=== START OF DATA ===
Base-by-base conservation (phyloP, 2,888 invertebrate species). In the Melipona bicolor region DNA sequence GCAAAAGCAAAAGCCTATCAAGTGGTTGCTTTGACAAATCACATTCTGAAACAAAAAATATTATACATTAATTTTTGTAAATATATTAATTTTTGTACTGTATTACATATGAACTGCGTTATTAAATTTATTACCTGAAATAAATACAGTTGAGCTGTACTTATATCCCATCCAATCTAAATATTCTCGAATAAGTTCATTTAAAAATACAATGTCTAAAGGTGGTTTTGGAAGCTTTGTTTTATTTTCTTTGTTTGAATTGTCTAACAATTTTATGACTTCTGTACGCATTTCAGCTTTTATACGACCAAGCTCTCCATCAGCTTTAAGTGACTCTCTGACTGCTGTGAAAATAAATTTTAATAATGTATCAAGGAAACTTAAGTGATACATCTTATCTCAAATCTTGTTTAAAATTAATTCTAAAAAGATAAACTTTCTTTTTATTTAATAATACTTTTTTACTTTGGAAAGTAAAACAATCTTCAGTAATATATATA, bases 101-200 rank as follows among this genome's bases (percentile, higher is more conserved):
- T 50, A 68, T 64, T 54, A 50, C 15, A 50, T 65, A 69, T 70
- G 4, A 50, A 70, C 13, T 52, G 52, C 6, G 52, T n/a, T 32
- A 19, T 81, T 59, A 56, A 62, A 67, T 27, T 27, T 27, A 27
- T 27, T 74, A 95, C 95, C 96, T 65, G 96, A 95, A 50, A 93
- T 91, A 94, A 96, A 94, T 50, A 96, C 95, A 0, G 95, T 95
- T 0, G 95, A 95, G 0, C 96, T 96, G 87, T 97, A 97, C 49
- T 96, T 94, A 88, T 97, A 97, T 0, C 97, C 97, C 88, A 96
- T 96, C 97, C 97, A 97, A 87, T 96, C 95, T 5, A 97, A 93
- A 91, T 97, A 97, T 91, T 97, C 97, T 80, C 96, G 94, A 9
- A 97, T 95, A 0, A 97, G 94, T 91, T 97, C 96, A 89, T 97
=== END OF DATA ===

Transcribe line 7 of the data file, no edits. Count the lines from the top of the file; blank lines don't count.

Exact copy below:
- T 0, G 95, A 95, G 0, C 96, T 96, G 87, T 97, A 97, C 49